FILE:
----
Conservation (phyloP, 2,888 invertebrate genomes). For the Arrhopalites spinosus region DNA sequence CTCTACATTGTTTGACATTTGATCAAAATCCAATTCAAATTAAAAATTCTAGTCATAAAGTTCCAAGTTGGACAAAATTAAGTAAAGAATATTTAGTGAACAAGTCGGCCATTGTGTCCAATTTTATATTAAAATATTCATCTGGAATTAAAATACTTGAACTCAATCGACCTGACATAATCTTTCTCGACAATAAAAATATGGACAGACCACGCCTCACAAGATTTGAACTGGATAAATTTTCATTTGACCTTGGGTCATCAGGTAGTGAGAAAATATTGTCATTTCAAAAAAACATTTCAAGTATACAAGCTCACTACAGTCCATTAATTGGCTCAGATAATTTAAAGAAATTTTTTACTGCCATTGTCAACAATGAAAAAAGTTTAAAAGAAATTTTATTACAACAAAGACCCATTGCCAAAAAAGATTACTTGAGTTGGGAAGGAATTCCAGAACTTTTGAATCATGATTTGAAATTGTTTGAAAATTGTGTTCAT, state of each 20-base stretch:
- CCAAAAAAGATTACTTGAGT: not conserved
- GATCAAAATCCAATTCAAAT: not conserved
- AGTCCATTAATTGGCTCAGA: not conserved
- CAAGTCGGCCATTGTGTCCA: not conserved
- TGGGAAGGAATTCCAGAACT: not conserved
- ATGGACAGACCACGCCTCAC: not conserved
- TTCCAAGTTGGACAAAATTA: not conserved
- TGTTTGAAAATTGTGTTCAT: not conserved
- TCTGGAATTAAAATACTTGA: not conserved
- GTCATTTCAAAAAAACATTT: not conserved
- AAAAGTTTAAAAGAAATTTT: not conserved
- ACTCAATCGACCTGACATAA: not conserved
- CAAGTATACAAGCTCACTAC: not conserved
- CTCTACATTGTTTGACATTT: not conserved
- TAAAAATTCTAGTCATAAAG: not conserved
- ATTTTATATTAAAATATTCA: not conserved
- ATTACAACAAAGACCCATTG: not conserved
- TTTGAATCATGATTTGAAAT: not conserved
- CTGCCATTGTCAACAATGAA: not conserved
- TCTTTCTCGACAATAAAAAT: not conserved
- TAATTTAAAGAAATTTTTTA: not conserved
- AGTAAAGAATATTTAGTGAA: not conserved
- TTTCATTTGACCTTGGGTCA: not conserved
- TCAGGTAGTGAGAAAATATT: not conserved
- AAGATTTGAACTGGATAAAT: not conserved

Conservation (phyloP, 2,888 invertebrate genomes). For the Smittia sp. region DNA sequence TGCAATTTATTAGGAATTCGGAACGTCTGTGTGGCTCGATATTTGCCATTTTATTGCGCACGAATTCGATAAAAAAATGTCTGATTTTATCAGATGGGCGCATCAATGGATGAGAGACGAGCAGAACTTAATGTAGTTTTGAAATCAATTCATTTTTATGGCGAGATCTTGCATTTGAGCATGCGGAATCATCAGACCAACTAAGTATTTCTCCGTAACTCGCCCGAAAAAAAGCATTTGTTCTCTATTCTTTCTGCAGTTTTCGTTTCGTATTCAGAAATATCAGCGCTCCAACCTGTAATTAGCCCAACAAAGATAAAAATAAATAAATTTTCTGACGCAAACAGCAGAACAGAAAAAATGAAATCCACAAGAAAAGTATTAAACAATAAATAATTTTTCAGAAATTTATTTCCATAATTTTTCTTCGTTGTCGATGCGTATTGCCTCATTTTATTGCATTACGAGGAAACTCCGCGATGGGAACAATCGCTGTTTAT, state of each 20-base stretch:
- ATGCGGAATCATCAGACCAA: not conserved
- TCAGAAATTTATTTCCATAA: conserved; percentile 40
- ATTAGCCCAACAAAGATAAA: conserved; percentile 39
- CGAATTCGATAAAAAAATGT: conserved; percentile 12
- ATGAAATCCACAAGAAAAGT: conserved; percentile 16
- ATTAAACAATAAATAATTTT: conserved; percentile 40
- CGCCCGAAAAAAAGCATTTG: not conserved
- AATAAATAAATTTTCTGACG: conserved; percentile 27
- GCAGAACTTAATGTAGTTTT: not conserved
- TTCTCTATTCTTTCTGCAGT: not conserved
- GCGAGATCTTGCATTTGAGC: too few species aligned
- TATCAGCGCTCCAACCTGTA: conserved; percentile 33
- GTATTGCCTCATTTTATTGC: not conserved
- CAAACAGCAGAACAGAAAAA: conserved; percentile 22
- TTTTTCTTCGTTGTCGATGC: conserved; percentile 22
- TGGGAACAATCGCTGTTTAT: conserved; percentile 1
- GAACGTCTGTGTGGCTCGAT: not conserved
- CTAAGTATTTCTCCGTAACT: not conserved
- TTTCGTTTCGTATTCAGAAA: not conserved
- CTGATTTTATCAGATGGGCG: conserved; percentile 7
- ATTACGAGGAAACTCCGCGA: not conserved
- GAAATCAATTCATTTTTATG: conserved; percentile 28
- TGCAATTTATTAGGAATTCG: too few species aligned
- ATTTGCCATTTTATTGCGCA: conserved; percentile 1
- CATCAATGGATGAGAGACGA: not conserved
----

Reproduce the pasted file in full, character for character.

Conservation (phyloP, 2,888 invertebrate genomes). For the Arrhopalites spinosus region DNA sequence CTCTACATTGTTTGACATTTGATCAAAATCCAATTCAAATTAAAAATTCTAGTCATAAAGTTCCAAGTTGGACAAAATTAAGTAAAGAATATTTAGTGAACAAGTCGGCCATTGTGTCCAATTTTATATTAAAATATTCATCTGGAATTAAAATACTTGAACTCAATCGACCTGACATAATCTTTCTCGACAATAAAAATATGGACAGACCACGCCTCACAAGATTTGAACTGGATAAATTTTCATTTGACCTTGGGTCATCAGGTAGTGAGAAAATATTGTCATTTCAAAAAAACATTTCAAGTATACAAGCTCACTACAGTCCATTAATTGGCTCAGATAATTTAAAGAAATTTTTTACTGCCATTGTCAACAATGAAAAAAGTTTAAAAGAAATTTTATTACAACAAAGACCCATTGCCAAAAAAGATTACTTGAGTTGGGAAGGAATTCCAGAACTTTTGAATCATGATTTGAAATTGTTTGAAAATTGTGTTCAT, state of each 20-base stretch:
- CCAAAAAAGATTACTTGAGT: not conserved
- GATCAAAATCCAATTCAAAT: not conserved
- AGTCCATTAATTGGCTCAGA: not conserved
- CAAGTCGGCCATTGTGTCCA: not conserved
- TGGGAAGGAATTCCAGAACT: not conserved
- ATGGACAGACCACGCCTCAC: not conserved
- TTCCAAGTTGGACAAAATTA: not conserved
- TGTTTGAAAATTGTGTTCAT: not conserved
- TCTGGAATTAAAATACTTGA: not conserved
- GTCATTTCAAAAAAACATTT: not conserved
- AAAAGTTTAAAAGAAATTTT: not conserved
- ACTCAATCGACCTGACATAA: not conserved
- CAAGTATACAAGCTCACTAC: not conserved
- CTCTACATTGTTTGACATTT: not conserved
- TAAAAATTCTAGTCATAAAG: not conserved
- ATTTTATATTAAAATATTCA: not conserved
- ATTACAACAAAGACCCATTG: not conserved
- TTTGAATCATGATTTGAAAT: not conserved
- CTGCCATTGTCAACAATGAA: not conserved
- TCTTTCTCGACAATAAAAAT: not conserved
- TAATTTAAAGAAATTTTTTA: not conserved
- AGTAAAGAATATTTAGTGAA: not conserved
- TTTCATTTGACCTTGGGTCA: not conserved
- TCAGGTAGTGAGAAAATATT: not conserved
- AAGATTTGAACTGGATAAAT: not conserved

Conservation (phyloP, 2,888 invertebrate genomes). For the Smittia sp. region DNA sequence TGCAATTTATTAGGAATTCGGAACGTCTGTGTGGCTCGATATTTGCCATTTTATTGCGCACGAATTCGATAAAAAAATGTCTGATTTTATCAGATGGGCGCATCAATGGATGAGAGACGAGCAGAACTTAATGTAGTTTTGAAATCAATTCATTTTTATGGCGAGATCTTGCATTTGAGCATGCGGAATCATCAGACCAACTAAGTATTTCTCCGTAACTCGCCCGAAAAAAAGCATTTGTTCTCTATTCTTTCTGCAGTTTTCGTTTCGTATTCAGAAATATCAGCGCTCCAACCTGTAATTAGCCCAACAAAGATAAAAATAAATAAATTTTCTGACGCAAACAGCAGAACAGAAAAAATGAAATCCACAAGAAAAGTATTAAACAATAAATAATTTTTCAGAAATTTATTTCCATAATTTTTCTTCGTTGTCGATGCGTATTGCCTCATTTTATTGCATTACGAGGAAACTCCGCGATGGGAACAATCGCTGTTTAT, state of each 20-base stretch:
- ATGCGGAATCATCAGACCAA: not conserved
- TCAGAAATTTATTTCCATAA: conserved; percentile 40
- ATTAGCCCAACAAAGATAAA: conserved; percentile 39
- CGAATTCGATAAAAAAATGT: conserved; percentile 12
- ATGAAATCCACAAGAAAAGT: conserved; percentile 16
- ATTAAACAATAAATAATTTT: conserved; percentile 40
- CGCCCGAAAAAAAGCATTTG: not conserved
- AATAAATAAATTTTCTGACG: conserved; percentile 27
- GCAGAACTTAATGTAGTTTT: not conserved
- TTCTCTATTCTTTCTGCAGT: not conserved
- GCGAGATCTTGCATTTGAGC: too few species aligned
- TATCAGCGCTCCAACCTGTA: conserved; percentile 33
- GTATTGCCTCATTTTATTGC: not conserved
- CAAACAGCAGAACAGAAAAA: conserved; percentile 22
- TTTTTCTTCGTTGTCGATGC: conserved; percentile 22
- TGGGAACAATCGCTGTTTAT: conserved; percentile 1
- GAACGTCTGTGTGGCTCGAT: not conserved
- CTAAGTATTTCTCCGTAACT: not conserved
- TTTCGTTTCGTATTCAGAAA: not conserved
- CTGATTTTATCAGATGGGCG: conserved; percentile 7
- ATTACGAGGAAACTCCGCGA: not conserved
- GAAATCAATTCATTTTTATG: conserved; percentile 28
- TGCAATTTATTAGGAATTCG: too few species aligned
- ATTTGCCATTTTATTGCGCA: conserved; percentile 1
- CATCAATGGATGAGAGACGA: not conserved